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Security Cameras Coming to New York City

New York plans to install a London-style surveillance camera system in lower Manhattan by year's end. Guests outline the reasons behind the program and the privacy issues it raises.

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  • JEFFREY BROWN:

    Last month, in the attempted car bomb plots in London and at Glasgow airport, British authorities credited an extensive surveillance system with helping to track the suspects. Just today, four men who tried unsuccessfully to detonate bombs in London's public transit system on July 21, 2005, were sentenced to life in prison. Their moves had been captured on surveillance video.

    Authorities scoured thousands of hours of tape to find clues that led to the arrests.

  • ANDY HAYMAN, Metropolitan Police, London:

    The image that's now showing is of a man at the rear of the top deck on that bus at about 12:00.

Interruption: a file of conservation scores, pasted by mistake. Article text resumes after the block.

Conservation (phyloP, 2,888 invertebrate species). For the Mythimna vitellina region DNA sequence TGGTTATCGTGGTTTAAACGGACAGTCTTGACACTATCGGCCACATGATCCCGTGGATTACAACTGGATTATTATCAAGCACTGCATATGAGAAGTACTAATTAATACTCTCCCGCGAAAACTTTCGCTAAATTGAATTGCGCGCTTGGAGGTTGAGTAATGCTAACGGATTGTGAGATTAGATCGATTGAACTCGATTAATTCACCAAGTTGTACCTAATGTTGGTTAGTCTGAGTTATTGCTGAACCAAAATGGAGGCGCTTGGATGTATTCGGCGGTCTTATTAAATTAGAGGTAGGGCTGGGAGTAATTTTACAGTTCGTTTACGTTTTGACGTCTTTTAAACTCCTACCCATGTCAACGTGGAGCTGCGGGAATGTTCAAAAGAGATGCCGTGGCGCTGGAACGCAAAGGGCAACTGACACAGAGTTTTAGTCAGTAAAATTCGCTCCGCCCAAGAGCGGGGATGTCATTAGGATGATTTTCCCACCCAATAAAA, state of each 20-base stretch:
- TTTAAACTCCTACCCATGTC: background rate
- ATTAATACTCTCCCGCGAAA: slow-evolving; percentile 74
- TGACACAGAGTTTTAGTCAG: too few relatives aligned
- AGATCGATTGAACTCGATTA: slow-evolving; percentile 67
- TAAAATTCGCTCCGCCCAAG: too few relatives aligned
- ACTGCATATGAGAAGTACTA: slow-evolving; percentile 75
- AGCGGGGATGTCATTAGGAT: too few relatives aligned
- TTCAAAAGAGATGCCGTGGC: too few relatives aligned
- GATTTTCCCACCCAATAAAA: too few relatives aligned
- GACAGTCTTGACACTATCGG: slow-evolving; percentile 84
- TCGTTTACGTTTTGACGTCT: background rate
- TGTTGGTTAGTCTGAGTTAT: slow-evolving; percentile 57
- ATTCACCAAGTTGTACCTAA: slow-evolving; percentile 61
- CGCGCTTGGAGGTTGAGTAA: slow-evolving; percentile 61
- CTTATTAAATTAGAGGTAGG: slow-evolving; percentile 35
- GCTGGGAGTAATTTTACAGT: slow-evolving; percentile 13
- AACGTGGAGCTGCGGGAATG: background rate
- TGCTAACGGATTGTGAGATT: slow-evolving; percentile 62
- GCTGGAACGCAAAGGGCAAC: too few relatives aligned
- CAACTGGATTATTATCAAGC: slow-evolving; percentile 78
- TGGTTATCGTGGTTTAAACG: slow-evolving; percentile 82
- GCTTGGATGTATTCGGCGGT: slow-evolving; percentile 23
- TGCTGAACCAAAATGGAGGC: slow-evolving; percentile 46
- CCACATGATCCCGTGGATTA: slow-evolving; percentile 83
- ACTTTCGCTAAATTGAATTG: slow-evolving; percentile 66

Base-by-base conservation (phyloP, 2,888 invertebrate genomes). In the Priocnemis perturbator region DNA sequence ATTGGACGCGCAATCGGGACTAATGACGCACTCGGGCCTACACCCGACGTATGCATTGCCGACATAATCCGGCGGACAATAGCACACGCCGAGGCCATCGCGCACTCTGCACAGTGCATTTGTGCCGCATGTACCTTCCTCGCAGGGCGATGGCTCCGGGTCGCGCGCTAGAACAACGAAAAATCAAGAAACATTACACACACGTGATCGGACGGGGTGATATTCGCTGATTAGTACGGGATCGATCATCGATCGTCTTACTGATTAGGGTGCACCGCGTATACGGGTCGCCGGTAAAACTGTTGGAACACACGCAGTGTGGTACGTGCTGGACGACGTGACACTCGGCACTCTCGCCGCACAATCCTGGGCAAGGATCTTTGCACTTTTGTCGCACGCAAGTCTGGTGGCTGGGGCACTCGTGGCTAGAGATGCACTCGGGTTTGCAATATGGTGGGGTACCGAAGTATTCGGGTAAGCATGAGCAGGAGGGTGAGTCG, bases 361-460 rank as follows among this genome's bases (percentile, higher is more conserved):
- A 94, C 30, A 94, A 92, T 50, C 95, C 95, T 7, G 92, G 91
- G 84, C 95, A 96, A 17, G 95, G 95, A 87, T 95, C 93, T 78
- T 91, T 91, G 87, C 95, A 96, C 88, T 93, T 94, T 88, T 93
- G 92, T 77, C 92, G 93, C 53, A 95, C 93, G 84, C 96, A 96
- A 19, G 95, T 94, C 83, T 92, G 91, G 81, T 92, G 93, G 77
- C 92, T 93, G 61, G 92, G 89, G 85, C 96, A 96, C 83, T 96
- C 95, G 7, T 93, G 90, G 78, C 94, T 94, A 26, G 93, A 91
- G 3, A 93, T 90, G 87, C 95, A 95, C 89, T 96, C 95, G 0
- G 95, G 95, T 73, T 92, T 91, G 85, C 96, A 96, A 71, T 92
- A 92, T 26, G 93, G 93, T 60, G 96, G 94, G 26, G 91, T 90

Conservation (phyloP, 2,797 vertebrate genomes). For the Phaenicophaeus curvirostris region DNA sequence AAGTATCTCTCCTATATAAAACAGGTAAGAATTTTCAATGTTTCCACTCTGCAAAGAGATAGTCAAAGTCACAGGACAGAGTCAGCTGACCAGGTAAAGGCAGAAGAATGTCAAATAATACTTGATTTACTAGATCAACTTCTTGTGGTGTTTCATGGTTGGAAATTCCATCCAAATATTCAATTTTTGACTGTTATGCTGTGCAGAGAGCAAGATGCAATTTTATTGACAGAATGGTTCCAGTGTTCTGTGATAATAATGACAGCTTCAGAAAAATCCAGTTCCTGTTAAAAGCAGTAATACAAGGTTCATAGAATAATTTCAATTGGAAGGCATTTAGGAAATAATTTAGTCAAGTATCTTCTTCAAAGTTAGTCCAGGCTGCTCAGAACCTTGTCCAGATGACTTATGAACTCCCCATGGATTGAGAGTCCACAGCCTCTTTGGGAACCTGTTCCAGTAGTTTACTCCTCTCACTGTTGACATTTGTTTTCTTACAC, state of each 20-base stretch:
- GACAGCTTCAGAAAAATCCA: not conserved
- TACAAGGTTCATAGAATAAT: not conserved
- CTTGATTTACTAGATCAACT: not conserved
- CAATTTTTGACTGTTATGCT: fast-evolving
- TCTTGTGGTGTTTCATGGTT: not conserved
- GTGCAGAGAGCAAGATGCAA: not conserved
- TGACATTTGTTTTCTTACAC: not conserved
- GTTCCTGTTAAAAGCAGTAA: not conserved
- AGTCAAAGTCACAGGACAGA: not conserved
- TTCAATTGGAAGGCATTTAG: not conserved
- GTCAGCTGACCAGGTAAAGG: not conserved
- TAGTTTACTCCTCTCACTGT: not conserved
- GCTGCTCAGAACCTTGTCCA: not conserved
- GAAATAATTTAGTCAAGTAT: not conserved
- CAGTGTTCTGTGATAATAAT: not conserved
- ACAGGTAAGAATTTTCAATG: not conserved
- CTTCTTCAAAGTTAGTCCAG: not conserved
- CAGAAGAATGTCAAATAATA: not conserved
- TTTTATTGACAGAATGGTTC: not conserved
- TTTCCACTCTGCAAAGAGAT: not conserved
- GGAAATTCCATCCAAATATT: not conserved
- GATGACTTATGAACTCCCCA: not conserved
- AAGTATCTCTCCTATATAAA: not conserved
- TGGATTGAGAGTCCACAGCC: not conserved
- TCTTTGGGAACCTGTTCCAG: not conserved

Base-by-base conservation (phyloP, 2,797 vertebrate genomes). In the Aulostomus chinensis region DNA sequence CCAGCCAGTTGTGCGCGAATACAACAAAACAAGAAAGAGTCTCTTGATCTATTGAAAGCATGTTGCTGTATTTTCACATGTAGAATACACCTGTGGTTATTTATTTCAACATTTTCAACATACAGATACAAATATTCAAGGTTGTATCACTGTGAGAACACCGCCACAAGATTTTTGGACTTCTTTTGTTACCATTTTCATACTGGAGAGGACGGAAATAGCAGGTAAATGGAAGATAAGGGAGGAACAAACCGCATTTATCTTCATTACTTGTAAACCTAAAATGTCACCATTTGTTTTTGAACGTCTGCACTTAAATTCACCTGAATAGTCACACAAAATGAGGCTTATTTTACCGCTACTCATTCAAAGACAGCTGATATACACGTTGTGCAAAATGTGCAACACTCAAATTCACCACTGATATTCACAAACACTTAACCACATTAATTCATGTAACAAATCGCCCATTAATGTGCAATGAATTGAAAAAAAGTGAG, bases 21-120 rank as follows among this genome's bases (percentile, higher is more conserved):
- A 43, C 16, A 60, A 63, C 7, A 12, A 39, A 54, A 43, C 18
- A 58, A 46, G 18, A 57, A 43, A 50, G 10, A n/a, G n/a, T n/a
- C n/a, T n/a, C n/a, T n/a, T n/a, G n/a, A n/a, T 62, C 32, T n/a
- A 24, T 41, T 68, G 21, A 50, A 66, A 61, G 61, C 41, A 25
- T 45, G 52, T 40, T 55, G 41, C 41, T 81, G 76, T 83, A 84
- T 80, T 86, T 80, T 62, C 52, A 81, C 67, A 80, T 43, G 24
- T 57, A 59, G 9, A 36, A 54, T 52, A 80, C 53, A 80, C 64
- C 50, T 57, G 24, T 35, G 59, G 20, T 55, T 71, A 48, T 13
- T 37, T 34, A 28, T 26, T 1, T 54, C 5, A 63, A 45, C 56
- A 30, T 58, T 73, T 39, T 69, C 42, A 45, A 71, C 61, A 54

• JEFFREY BROWN:

    Investigators also credited security cameras in helping them track suspects in the July 7, 2005, suicide bombings that killed 52 people.

    Closed-circuit TV cameras are part of an extensive security system in London, called the Ring of Steel. The security and surveillance cordon that encircles London's financial district and historic sights includes narrower roads, road blocks, and at least 400,000 cameras. The average Londoner is said to be captured on camera as many as 300 times a day.

    The Ring of Steel system was originally implemented in 1993 following a series of bombings by the Irish Republican Army. This week, New York City officials unveiled plans to emulate London's surveillance system in lower Manhattan, expanding existing security measures by adding 3,000 public and private security cameras by 2010 and at least 116 license plate readers, like this one already used by police in many U.S. cities. All the images would feed into a surveillance center.

    The plan would include a system to quickly block roads and restrict traffic flow. If fully implemented, lower Manhattan's security boost is estimated to cost $90 million.

    And we look at the proposed surveillance plan and some concerns it's raising with New York City Police Commissioner Raymond Kelly; and George Washington University law professor Jeffrey Rosen, author of "The Naked Crowd: Reclaiming Security and Freedom in an Anxious Age."

    Well, Commissioner Kelly, starting with you, why do you want to do this in New York?